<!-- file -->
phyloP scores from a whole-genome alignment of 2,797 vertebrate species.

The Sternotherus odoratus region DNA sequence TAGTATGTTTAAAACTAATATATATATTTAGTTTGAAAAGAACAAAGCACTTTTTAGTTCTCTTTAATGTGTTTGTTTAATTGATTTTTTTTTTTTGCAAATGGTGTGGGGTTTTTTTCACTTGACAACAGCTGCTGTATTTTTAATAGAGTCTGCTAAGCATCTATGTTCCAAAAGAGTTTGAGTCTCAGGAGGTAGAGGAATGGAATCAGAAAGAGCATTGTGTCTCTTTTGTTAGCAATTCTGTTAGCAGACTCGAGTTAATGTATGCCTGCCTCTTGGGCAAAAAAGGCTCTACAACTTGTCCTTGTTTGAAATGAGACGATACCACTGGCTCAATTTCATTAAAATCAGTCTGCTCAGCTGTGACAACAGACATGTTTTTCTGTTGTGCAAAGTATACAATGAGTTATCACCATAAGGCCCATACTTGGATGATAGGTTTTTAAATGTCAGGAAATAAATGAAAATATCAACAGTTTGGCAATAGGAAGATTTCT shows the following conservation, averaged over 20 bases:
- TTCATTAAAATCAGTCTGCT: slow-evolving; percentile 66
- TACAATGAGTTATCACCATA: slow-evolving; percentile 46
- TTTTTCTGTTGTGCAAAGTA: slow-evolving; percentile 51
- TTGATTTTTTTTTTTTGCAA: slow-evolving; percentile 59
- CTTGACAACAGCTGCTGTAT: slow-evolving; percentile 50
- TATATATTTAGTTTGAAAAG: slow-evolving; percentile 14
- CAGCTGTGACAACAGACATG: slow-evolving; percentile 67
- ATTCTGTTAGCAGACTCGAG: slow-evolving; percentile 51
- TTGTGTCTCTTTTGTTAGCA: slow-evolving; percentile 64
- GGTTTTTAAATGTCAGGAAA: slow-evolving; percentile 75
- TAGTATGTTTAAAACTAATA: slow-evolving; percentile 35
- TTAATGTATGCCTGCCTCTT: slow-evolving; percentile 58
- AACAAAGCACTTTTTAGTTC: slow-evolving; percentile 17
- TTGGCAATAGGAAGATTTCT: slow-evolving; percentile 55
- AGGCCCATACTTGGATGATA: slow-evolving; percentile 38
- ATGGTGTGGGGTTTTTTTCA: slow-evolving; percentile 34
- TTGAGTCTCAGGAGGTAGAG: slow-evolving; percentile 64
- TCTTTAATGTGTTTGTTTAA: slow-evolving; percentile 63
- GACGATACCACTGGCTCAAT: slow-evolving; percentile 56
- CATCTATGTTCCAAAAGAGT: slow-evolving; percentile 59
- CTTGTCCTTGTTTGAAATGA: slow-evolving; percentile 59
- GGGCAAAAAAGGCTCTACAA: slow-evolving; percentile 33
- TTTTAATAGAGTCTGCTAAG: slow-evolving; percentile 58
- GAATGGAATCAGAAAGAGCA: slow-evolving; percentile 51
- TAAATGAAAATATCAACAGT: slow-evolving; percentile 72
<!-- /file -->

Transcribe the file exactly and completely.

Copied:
phyloP scores from a whole-genome alignment of 2,797 vertebrate species.

The Sternotherus odoratus region DNA sequence TAGTATGTTTAAAACTAATATATATATTTAGTTTGAAAAGAACAAAGCACTTTTTAGTTCTCTTTAATGTGTTTGTTTAATTGATTTTTTTTTTTTGCAAATGGTGTGGGGTTTTTTTCACTTGACAACAGCTGCTGTATTTTTAATAGAGTCTGCTAAGCATCTATGTTCCAAAAGAGTTTGAGTCTCAGGAGGTAGAGGAATGGAATCAGAAAGAGCATTGTGTCTCTTTTGTTAGCAATTCTGTTAGCAGACTCGAGTTAATGTATGCCTGCCTCTTGGGCAAAAAAGGCTCTACAACTTGTCCTTGTTTGAAATGAGACGATACCACTGGCTCAATTTCATTAAAATCAGTCTGCTCAGCTGTGACAACAGACATGTTTTTCTGTTGTGCAAAGTATACAATGAGTTATCACCATAAGGCCCATACTTGGATGATAGGTTTTTAAATGTCAGGAAATAAATGAAAATATCAACAGTTTGGCAATAGGAAGATTTCT shows the following conservation, averaged over 20 bases:
- TTCATTAAAATCAGTCTGCT: slow-evolving; percentile 66
- TACAATGAGTTATCACCATA: slow-evolving; percentile 46
- TTTTTCTGTTGTGCAAAGTA: slow-evolving; percentile 51
- TTGATTTTTTTTTTTTGCAA: slow-evolving; percentile 59
- CTTGACAACAGCTGCTGTAT: slow-evolving; percentile 50
- TATATATTTAGTTTGAAAAG: slow-evolving; percentile 14
- CAGCTGTGACAACAGACATG: slow-evolving; percentile 67
- ATTCTGTTAGCAGACTCGAG: slow-evolving; percentile 51
- TTGTGTCTCTTTTGTTAGCA: slow-evolving; percentile 64
- GGTTTTTAAATGTCAGGAAA: slow-evolving; percentile 75
- TAGTATGTTTAAAACTAATA: slow-evolving; percentile 35
- TTAATGTATGCCTGCCTCTT: slow-evolving; percentile 58
- AACAAAGCACTTTTTAGTTC: slow-evolving; percentile 17
- TTGGCAATAGGAAGATTTCT: slow-evolving; percentile 55
- AGGCCCATACTTGGATGATA: slow-evolving; percentile 38
- ATGGTGTGGGGTTTTTTTCA: slow-evolving; percentile 34
- TTGAGTCTCAGGAGGTAGAG: slow-evolving; percentile 64
- TCTTTAATGTGTTTGTTTAA: slow-evolving; percentile 63
- GACGATACCACTGGCTCAAT: slow-evolving; percentile 56
- CATCTATGTTCCAAAAGAGT: slow-evolving; percentile 59
- CTTGTCCTTGTTTGAAATGA: slow-evolving; percentile 59
- GGGCAAAAAAGGCTCTACAA: slow-evolving; percentile 33
- TTTTAATAGAGTCTGCTAAG: slow-evolving; percentile 58
- GAATGGAATCAGAAAGAGCA: slow-evolving; percentile 51
- TAAATGAAAATATCAACAGT: slow-evolving; percentile 72